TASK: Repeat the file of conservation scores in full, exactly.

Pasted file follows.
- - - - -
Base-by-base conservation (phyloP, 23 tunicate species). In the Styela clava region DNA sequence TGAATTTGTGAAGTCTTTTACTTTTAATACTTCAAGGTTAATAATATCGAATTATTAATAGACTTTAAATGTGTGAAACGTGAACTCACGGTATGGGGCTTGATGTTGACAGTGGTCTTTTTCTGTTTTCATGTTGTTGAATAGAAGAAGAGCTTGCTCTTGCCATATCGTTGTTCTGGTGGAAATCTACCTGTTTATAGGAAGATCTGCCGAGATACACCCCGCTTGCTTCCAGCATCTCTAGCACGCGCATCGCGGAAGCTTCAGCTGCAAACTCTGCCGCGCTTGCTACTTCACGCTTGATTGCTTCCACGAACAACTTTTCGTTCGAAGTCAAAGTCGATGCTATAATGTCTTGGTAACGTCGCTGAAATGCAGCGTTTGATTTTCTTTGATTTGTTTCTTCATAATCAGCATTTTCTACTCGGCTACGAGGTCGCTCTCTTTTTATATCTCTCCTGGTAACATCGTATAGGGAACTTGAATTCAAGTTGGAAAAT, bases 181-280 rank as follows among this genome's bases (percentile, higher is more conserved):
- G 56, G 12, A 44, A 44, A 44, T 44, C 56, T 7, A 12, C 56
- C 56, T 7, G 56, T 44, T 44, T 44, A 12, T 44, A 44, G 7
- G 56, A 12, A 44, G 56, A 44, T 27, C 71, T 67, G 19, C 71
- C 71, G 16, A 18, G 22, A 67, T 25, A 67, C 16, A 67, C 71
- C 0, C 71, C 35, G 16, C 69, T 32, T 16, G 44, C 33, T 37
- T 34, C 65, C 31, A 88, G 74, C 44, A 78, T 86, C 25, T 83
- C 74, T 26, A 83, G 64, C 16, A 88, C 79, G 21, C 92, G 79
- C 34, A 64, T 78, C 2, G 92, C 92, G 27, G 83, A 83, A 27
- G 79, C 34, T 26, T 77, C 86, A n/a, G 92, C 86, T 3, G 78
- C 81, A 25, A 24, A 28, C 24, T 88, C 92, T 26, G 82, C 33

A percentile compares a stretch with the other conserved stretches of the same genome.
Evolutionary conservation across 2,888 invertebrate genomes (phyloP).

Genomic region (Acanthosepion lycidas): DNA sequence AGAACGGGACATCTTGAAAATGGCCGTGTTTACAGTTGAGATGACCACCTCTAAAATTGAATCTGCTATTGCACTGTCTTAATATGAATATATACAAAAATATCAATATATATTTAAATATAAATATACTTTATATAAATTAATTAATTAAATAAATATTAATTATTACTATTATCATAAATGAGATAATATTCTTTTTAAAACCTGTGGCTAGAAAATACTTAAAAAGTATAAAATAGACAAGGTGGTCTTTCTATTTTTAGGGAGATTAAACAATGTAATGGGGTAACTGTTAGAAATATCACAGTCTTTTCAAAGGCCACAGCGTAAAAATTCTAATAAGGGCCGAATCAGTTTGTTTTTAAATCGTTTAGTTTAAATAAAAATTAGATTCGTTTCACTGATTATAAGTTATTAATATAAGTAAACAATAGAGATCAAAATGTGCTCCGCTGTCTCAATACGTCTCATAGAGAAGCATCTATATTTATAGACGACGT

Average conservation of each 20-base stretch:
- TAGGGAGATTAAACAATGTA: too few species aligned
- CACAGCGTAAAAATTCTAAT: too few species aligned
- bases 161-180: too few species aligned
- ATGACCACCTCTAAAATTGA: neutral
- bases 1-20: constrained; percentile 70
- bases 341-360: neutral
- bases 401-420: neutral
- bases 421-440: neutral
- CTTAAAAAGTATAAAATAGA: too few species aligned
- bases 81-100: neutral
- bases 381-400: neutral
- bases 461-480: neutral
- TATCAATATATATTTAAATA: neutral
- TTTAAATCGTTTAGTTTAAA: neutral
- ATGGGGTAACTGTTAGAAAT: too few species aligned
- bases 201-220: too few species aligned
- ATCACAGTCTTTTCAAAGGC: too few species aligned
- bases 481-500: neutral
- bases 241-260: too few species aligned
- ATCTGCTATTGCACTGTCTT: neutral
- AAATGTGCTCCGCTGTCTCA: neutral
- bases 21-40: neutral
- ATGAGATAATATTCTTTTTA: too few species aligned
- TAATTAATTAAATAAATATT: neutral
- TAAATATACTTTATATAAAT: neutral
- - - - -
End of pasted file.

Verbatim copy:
Base-by-base conservation (phyloP, 23 tunicate species). In the Styela clava region DNA sequence TGAATTTGTGAAGTCTTTTACTTTTAATACTTCAAGGTTAATAATATCGAATTATTAATAGACTTTAAATGTGTGAAACGTGAACTCACGGTATGGGGCTTGATGTTGACAGTGGTCTTTTTCTGTTTTCATGTTGTTGAATAGAAGAAGAGCTTGCTCTTGCCATATCGTTGTTCTGGTGGAAATCTACCTGTTTATAGGAAGATCTGCCGAGATACACCCCGCTTGCTTCCAGCATCTCTAGCACGCGCATCGCGGAAGCTTCAGCTGCAAACTCTGCCGCGCTTGCTACTTCACGCTTGATTGCTTCCACGAACAACTTTTCGTTCGAAGTCAAAGTCGATGCTATAATGTCTTGGTAACGTCGCTGAAATGCAGCGTTTGATTTTCTTTGATTTGTTTCTTCATAATCAGCATTTTCTACTCGGCTACGAGGTCGCTCTCTTTTTATATCTCTCCTGGTAACATCGTATAGGGAACTTGAATTCAAGTTGGAAAAT, bases 181-280 rank as follows among this genome's bases (percentile, higher is more conserved):
- G 56, G 12, A 44, A 44, A 44, T 44, C 56, T 7, A 12, C 56
- C 56, T 7, G 56, T 44, T 44, T 44, A 12, T 44, A 44, G 7
- G 56, A 12, A 44, G 56, A 44, T 27, C 71, T 67, G 19, C 71
- C 71, G 16, A 18, G 22, A 67, T 25, A 67, C 16, A 67, C 71
- C 0, C 71, C 35, G 16, C 69, T 32, T 16, G 44, C 33, T 37
- T 34, C 65, C 31, A 88, G 74, C 44, A 78, T 86, C 25, T 83
- C 74, T 26, A 83, G 64, C 16, A 88, C 79, G 21, C 92, G 79
- C 34, A 64, T 78, C 2, G 92, C 92, G 27, G 83, A 83, A 27
- G 79, C 34, T 26, T 77, C 86, A n/a, G 92, C 86, T 3, G 78
- C 81, A 25, A 24, A 28, C 24, T 88, C 92, T 26, G 82, C 33

A percentile compares a stretch with the other conserved stretches of the same genome.
Evolutionary conservation across 2,888 invertebrate genomes (phyloP).

Genomic region (Acanthosepion lycidas): DNA sequence AGAACGGGACATCTTGAAAATGGCCGTGTTTACAGTTGAGATGACCACCTCTAAAATTGAATCTGCTATTGCACTGTCTTAATATGAATATATACAAAAATATCAATATATATTTAAATATAAATATACTTTATATAAATTAATTAATTAAATAAATATTAATTATTACTATTATCATAAATGAGATAATATTCTTTTTAAAACCTGTGGCTAGAAAATACTTAAAAAGTATAAAATAGACAAGGTGGTCTTTCTATTTTTAGGGAGATTAAACAATGTAATGGGGTAACTGTTAGAAATATCACAGTCTTTTCAAAGGCCACAGCGTAAAAATTCTAATAAGGGCCGAATCAGTTTGTTTTTAAATCGTTTAGTTTAAATAAAAATTAGATTCGTTTCACTGATTATAAGTTATTAATATAAGTAAACAATAGAGATCAAAATGTGCTCCGCTGTCTCAATACGTCTCATAGAGAAGCATCTATATTTATAGACGACGT

Average conservation of each 20-base stretch:
- TAGGGAGATTAAACAATGTA: too few species aligned
- CACAGCGTAAAAATTCTAAT: too few species aligned
- bases 161-180: too few species aligned
- ATGACCACCTCTAAAATTGA: neutral
- bases 1-20: constrained; percentile 70
- bases 341-360: neutral
- bases 401-420: neutral
- bases 421-440: neutral
- CTTAAAAAGTATAAAATAGA: too few species aligned
- bases 81-100: neutral
- bases 381-400: neutral
- bases 461-480: neutral
- TATCAATATATATTTAAATA: neutral
- TTTAAATCGTTTAGTTTAAA: neutral
- ATGGGGTAACTGTTAGAAAT: too few species aligned
- bases 201-220: too few species aligned
- ATCACAGTCTTTTCAAAGGC: too few species aligned
- bases 481-500: neutral
- bases 241-260: too few species aligned
- ATCTGCTATTGCACTGTCTT: neutral
- AAATGTGCTCCGCTGTCTCA: neutral
- bases 21-40: neutral
- ATGAGATAATATTCTTTTTA: too few species aligned
- TAATTAATTAAATAAATATT: neutral
- TAAATATACTTTATATAAAT: neutral